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Harvard's tiny robotic arm can make endoscopic surgery safer

It can be scaled down for incredibly sensitive procedures in the brain or lungs.
Harvard University
Harvard University
Mariella Moon
Mariella Moon|@mariella_moon|August 5, 2017 11:33 PM

Minimally invasive surgery is already amazing as it is, but a team of Harvard scientists have created a device that expands its possible applications even further. They designed a tiny robotic arm that lays flat while the endoscope is moving through narrow passages and pops up to reveal tools surgeons can use for the procedure. Unlike the typical surgical tools doctors use today, which are completely rigid, the team's creation has a hybrid design featuring a rigid skeleton surrounded by soft materials. Even better, it has sensing capabilities that can give the surgeon a sense of where the arm is, what it's touching and how it's moving.

By using a combination of the soft and rigid components -- connected to each other by chemical bond instead of adhesive -- the device is more flexible than completely rigid tools. Its soft parts include a suction cup that can handle tissues more gently than a hard and sharp tool can. The device also has a water-powered actuator, which is how it pops up for use after traveling through the body while lying flat on the endoscope.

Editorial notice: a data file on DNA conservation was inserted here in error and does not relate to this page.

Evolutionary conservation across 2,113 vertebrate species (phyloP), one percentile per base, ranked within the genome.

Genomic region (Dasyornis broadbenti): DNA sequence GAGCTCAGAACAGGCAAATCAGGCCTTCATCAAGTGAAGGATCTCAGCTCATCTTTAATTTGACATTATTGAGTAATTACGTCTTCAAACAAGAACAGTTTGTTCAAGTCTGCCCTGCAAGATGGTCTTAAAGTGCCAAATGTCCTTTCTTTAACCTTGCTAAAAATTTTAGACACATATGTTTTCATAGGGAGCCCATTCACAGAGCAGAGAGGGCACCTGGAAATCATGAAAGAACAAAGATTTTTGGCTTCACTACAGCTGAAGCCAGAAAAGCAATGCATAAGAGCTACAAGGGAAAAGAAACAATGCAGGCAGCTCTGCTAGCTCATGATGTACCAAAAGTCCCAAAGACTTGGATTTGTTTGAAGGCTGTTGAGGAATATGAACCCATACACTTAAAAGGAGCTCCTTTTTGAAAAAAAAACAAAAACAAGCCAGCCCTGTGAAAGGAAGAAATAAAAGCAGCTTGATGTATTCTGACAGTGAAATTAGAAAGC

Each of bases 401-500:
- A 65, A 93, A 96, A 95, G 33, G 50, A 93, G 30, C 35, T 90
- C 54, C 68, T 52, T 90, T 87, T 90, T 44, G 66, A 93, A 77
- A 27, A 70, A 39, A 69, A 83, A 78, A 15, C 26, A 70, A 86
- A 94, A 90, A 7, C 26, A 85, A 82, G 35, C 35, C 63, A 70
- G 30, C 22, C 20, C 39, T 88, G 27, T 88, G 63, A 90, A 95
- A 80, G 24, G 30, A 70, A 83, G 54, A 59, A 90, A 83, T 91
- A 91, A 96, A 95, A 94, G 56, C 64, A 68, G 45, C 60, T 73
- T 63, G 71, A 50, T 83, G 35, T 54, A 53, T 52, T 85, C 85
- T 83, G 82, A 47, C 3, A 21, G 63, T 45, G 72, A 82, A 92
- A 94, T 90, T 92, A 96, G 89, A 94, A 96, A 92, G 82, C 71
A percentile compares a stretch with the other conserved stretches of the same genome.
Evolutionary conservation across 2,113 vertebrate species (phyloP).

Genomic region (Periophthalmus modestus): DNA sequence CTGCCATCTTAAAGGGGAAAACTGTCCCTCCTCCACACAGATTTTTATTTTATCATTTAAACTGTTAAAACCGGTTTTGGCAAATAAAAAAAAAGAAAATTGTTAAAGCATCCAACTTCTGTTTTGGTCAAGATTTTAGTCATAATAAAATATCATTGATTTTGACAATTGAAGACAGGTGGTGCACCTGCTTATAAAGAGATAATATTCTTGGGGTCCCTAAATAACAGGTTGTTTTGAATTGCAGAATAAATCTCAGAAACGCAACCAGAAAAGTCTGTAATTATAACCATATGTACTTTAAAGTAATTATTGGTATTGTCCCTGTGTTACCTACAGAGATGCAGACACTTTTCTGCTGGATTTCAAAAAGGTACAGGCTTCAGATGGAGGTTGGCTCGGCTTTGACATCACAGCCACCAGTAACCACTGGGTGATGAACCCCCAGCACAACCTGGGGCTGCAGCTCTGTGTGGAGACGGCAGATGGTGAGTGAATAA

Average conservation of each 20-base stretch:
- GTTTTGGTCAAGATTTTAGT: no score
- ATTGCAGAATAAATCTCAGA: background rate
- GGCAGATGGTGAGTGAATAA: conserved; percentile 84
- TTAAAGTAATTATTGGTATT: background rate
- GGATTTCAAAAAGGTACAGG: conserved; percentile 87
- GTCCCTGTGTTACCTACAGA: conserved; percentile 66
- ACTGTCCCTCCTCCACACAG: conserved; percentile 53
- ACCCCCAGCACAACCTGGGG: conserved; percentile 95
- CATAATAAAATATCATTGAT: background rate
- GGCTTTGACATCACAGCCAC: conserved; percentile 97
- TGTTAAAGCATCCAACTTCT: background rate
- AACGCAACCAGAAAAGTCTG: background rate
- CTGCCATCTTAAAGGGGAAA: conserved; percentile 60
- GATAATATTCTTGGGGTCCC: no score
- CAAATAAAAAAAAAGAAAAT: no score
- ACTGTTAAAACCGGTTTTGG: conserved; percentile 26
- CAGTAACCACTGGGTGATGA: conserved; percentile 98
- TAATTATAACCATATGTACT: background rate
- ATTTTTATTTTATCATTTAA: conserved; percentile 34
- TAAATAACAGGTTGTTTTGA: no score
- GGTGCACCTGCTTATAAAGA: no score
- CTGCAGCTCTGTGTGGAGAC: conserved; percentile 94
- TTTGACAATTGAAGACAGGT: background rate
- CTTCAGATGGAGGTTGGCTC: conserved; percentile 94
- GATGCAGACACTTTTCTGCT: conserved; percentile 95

Harvard says the fabrication method the team used is simple enough for bulk manufacturing. Further, the design can be scaled down to one millimeter for incredibly complex procedures in the lungs or the brain that would require an endoscope to travel through tiny spaces. The team already performed an ex-vivo (outside the body) test on a pig's stomach, but that's just the beginning. Before doctors can use it on actual patients, the team still has more tests to go: in fact, their next goal is to use it on a living animal.

Team member and paper co-author Robert Wood said:

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"We are focused on some of the more challenging endoscopic techniques where tool dexterity and sensor feedback are at a premium and can potentially make the difference between success and failure."

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Harvard's tiny robotic arm can make endoscopic surgery safer